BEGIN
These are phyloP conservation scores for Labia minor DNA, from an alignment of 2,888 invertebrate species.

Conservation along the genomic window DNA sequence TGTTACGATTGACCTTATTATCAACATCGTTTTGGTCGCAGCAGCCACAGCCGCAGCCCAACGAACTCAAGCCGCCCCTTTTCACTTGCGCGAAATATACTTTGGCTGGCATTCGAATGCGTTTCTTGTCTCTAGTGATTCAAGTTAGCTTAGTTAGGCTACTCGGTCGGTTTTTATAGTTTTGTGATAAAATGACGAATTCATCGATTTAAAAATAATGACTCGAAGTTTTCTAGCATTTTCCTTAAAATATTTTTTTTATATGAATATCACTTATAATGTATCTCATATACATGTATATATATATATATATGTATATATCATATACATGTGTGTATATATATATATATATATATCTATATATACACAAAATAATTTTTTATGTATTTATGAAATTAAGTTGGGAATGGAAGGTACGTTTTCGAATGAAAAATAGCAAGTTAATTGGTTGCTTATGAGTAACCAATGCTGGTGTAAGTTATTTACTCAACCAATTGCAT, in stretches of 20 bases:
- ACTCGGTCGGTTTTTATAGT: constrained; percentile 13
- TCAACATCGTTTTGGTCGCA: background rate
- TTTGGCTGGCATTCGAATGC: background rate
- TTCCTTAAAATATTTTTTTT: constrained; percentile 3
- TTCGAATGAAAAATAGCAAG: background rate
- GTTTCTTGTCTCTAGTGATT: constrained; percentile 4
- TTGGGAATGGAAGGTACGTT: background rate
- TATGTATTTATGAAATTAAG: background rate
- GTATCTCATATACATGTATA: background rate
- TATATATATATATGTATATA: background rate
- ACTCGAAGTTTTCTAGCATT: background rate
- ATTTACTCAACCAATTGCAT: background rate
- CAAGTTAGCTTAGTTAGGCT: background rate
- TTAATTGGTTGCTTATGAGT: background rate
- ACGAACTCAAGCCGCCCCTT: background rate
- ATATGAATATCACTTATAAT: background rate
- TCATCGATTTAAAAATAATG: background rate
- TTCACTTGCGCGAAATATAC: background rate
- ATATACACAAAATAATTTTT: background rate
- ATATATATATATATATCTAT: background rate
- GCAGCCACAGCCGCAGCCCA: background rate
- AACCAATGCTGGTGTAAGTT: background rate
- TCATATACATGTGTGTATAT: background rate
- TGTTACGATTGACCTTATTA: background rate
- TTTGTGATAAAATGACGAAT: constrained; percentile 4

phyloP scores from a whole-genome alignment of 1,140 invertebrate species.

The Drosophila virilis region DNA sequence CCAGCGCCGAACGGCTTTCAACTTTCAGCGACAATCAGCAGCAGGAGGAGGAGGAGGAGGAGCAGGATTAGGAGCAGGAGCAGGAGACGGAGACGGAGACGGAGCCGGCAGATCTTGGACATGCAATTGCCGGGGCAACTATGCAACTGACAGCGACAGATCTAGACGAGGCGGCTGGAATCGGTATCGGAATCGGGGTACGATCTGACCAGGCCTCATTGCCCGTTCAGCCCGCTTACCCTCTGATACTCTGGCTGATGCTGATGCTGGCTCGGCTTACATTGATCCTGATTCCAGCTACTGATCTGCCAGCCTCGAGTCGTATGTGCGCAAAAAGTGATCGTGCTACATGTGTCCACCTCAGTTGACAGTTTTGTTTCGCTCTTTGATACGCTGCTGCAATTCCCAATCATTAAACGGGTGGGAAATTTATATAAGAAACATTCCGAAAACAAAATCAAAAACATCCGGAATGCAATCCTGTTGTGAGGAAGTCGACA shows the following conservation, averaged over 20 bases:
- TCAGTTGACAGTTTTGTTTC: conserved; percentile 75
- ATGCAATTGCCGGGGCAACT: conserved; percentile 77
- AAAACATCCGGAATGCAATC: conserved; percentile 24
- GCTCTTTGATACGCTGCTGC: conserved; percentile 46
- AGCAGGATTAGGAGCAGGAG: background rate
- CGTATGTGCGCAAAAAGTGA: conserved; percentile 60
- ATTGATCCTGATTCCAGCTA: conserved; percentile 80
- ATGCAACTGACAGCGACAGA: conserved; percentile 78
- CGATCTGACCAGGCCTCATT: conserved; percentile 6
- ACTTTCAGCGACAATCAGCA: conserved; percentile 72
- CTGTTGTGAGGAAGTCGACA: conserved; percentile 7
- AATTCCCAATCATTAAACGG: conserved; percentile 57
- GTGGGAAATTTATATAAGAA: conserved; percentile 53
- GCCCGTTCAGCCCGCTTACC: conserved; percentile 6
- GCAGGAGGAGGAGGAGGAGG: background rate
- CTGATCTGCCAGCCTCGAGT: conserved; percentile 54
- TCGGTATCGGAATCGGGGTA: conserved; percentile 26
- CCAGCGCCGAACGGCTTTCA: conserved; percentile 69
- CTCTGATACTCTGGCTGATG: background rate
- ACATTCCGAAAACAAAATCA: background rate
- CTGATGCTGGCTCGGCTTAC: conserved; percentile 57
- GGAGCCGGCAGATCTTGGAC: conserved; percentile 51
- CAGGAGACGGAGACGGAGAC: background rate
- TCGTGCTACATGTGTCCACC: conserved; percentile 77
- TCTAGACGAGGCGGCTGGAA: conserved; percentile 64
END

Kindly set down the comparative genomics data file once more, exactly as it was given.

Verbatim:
These are phyloP conservation scores for Labia minor DNA, from an alignment of 2,888 invertebrate species.

Conservation along the genomic window DNA sequence TGTTACGATTGACCTTATTATCAACATCGTTTTGGTCGCAGCAGCCACAGCCGCAGCCCAACGAACTCAAGCCGCCCCTTTTCACTTGCGCGAAATATACTTTGGCTGGCATTCGAATGCGTTTCTTGTCTCTAGTGATTCAAGTTAGCTTAGTTAGGCTACTCGGTCGGTTTTTATAGTTTTGTGATAAAATGACGAATTCATCGATTTAAAAATAATGACTCGAAGTTTTCTAGCATTTTCCTTAAAATATTTTTTTTATATGAATATCACTTATAATGTATCTCATATACATGTATATATATATATATATGTATATATCATATACATGTGTGTATATATATATATATATATATCTATATATACACAAAATAATTTTTTATGTATTTATGAAATTAAGTTGGGAATGGAAGGTACGTTTTCGAATGAAAAATAGCAAGTTAATTGGTTGCTTATGAGTAACCAATGCTGGTGTAAGTTATTTACTCAACCAATTGCAT, in stretches of 20 bases:
- ACTCGGTCGGTTTTTATAGT: constrained; percentile 13
- TCAACATCGTTTTGGTCGCA: background rate
- TTTGGCTGGCATTCGAATGC: background rate
- TTCCTTAAAATATTTTTTTT: constrained; percentile 3
- TTCGAATGAAAAATAGCAAG: background rate
- GTTTCTTGTCTCTAGTGATT: constrained; percentile 4
- TTGGGAATGGAAGGTACGTT: background rate
- TATGTATTTATGAAATTAAG: background rate
- GTATCTCATATACATGTATA: background rate
- TATATATATATATGTATATA: background rate
- ACTCGAAGTTTTCTAGCATT: background rate
- ATTTACTCAACCAATTGCAT: background rate
- CAAGTTAGCTTAGTTAGGCT: background rate
- TTAATTGGTTGCTTATGAGT: background rate
- ACGAACTCAAGCCGCCCCTT: background rate
- ATATGAATATCACTTATAAT: background rate
- TCATCGATTTAAAAATAATG: background rate
- TTCACTTGCGCGAAATATAC: background rate
- ATATACACAAAATAATTTTT: background rate
- ATATATATATATATATCTAT: background rate
- GCAGCCACAGCCGCAGCCCA: background rate
- AACCAATGCTGGTGTAAGTT: background rate
- TCATATACATGTGTGTATAT: background rate
- TGTTACGATTGACCTTATTA: background rate
- TTTGTGATAAAATGACGAAT: constrained; percentile 4

phyloP scores from a whole-genome alignment of 1,140 invertebrate species.

The Drosophila virilis region DNA sequence CCAGCGCCGAACGGCTTTCAACTTTCAGCGACAATCAGCAGCAGGAGGAGGAGGAGGAGGAGCAGGATTAGGAGCAGGAGCAGGAGACGGAGACGGAGACGGAGCCGGCAGATCTTGGACATGCAATTGCCGGGGCAACTATGCAACTGACAGCGACAGATCTAGACGAGGCGGCTGGAATCGGTATCGGAATCGGGGTACGATCTGACCAGGCCTCATTGCCCGTTCAGCCCGCTTACCCTCTGATACTCTGGCTGATGCTGATGCTGGCTCGGCTTACATTGATCCTGATTCCAGCTACTGATCTGCCAGCCTCGAGTCGTATGTGCGCAAAAAGTGATCGTGCTACATGTGTCCACCTCAGTTGACAGTTTTGTTTCGCTCTTTGATACGCTGCTGCAATTCCCAATCATTAAACGGGTGGGAAATTTATATAAGAAACATTCCGAAAACAAAATCAAAAACATCCGGAATGCAATCCTGTTGTGAGGAAGTCGACA shows the following conservation, averaged over 20 bases:
- TCAGTTGACAGTTTTGTTTC: conserved; percentile 75
- ATGCAATTGCCGGGGCAACT: conserved; percentile 77
- AAAACATCCGGAATGCAATC: conserved; percentile 24
- GCTCTTTGATACGCTGCTGC: conserved; percentile 46
- AGCAGGATTAGGAGCAGGAG: background rate
- CGTATGTGCGCAAAAAGTGA: conserved; percentile 60
- ATTGATCCTGATTCCAGCTA: conserved; percentile 80
- ATGCAACTGACAGCGACAGA: conserved; percentile 78
- CGATCTGACCAGGCCTCATT: conserved; percentile 6
- ACTTTCAGCGACAATCAGCA: conserved; percentile 72
- CTGTTGTGAGGAAGTCGACA: conserved; percentile 7
- AATTCCCAATCATTAAACGG: conserved; percentile 57
- GTGGGAAATTTATATAAGAA: conserved; percentile 53
- GCCCGTTCAGCCCGCTTACC: conserved; percentile 6
- GCAGGAGGAGGAGGAGGAGG: background rate
- CTGATCTGCCAGCCTCGAGT: conserved; percentile 54
- TCGGTATCGGAATCGGGGTA: conserved; percentile 26
- CCAGCGCCGAACGGCTTTCA: conserved; percentile 69
- CTCTGATACTCTGGCTGATG: background rate
- ACATTCCGAAAACAAAATCA: background rate
- CTGATGCTGGCTCGGCTTAC: conserved; percentile 57
- GGAGCCGGCAGATCTTGGAC: conserved; percentile 51
- CAGGAGACGGAGACGGAGAC: background rate
- TCGTGCTACATGTGTCCACC: conserved; percentile 77
- TCTAGACGAGGCGGCTGGAA: conserved; percentile 64